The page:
Bass, Vocals, Harmonica – Dietmar Orlitta 
Drums – Dieter Behle 
Guitar [Lead] – Rudi Dorner 
Keyboards – Andy Müller 
Rhythm Guitar – Taki Gradl

A1 War 
A2 Waiting For Peace 
A3 Durchbruch 80 
A4 Mörike 
B1 It's Over 
B2 Hascher-Blues 
B3 Summer 79 

Axe “Live & Studio” + “Crystalline” 1970 acetape + "Axe Music” 1969 UK Psych Rock

Axe “Live & Studio” 1969 + “Crystalline” 1970 acetape + “Axe Music” 1969 UK  Heavy Psych 
Axe “Live & Studio”  1969 
full vk
Axe Axe Music” 1969 -  Unreleased album, originally only ever pressed as a few acetates. The Kissing Spell issue is known under 4 different titles, but all are identical music. 
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Axe “Crystalline” 1970 acetape 12 copies pressed 
2012 reissue of the ultra rare Crystalline (later known as Axe) acetate - originally a demo pressing of just 12 copies released in 1970. Excellent fuzzed-out heavy psych with dreamy female vocals. 
full vk
watch interview from psychedelic baby…..

This album is kind of a trip. Lots of loud fuzzed out guitars, but interjected quite frequently (about every other song) with some really mellow soft typical late 60’s moments. I dare say the vocals feel out of place on a lot of the loud moments, however it fits with the mellower side of the album. It definitely has some great hard moments....~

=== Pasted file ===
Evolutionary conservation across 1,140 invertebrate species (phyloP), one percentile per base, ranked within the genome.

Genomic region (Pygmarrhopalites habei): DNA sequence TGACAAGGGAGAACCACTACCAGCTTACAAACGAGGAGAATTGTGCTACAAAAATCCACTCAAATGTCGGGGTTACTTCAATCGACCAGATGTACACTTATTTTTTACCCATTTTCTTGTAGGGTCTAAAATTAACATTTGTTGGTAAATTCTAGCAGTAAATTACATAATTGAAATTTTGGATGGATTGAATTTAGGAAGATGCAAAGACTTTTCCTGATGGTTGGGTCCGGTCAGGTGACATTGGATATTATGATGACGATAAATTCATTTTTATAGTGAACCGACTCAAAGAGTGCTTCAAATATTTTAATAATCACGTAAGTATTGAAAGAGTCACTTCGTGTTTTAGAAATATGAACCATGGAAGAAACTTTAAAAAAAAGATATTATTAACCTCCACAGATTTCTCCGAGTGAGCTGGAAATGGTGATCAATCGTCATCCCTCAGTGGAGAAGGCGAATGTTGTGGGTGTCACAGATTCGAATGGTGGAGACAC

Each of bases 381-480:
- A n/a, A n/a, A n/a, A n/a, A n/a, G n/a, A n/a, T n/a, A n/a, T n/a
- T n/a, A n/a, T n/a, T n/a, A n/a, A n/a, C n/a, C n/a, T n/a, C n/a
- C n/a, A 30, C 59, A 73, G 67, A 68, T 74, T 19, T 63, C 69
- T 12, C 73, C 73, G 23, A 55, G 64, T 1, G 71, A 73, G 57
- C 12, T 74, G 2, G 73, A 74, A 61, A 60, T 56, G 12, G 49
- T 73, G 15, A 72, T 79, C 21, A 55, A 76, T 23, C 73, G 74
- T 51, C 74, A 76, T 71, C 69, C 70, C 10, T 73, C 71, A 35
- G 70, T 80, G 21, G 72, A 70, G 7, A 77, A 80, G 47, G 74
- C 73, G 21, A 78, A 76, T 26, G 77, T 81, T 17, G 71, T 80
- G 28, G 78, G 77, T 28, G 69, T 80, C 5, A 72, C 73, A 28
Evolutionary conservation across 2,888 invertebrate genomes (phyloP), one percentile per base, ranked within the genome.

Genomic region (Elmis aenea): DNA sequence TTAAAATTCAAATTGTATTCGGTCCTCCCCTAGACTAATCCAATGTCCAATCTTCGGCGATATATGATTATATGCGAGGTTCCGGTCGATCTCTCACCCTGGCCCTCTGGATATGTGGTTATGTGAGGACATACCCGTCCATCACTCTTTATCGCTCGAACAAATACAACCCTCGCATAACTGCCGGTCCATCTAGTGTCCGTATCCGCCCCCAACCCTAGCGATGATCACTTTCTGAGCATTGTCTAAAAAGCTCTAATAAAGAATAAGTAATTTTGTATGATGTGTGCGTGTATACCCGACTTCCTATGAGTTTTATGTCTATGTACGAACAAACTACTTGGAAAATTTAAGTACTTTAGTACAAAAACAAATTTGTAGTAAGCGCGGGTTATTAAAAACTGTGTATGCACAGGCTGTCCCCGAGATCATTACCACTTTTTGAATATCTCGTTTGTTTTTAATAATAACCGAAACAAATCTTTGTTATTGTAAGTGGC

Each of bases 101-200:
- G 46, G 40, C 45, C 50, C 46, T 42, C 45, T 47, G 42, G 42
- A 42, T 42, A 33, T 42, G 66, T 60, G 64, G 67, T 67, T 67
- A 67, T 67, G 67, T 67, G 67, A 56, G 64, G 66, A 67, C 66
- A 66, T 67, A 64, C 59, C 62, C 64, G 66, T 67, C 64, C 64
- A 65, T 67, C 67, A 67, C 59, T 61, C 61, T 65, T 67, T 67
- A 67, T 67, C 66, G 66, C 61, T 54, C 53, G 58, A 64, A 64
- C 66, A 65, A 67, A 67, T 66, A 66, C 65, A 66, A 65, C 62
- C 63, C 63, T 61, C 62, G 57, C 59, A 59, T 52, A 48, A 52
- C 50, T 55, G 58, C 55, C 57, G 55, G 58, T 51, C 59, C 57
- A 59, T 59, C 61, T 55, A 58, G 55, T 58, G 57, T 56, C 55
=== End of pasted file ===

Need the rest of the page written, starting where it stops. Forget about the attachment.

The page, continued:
One of the greatest group from UK has never the oportunity to realeased a record, untill late 90’s . Some belive the name of the band isn’t “AXE” but “AXE MUSIC”….~ 

Axe, also known as Axe Music or Crystalline, are one of the most obscure psychedelic bands to emerge in the 1960s. The band made only twelve acetate copies of an album in 1969, named Music (Music was the original name of the album, although some sources claim it was originally called Axe Music. The album has also been released as Live & Studio). Axe was made up of Vivienne Jones (vocals), Anthony Barford (guitar), R. Hillard (acoustic guitar), M. Nobbs (bass), and S. Gordon (drums, percussion)…~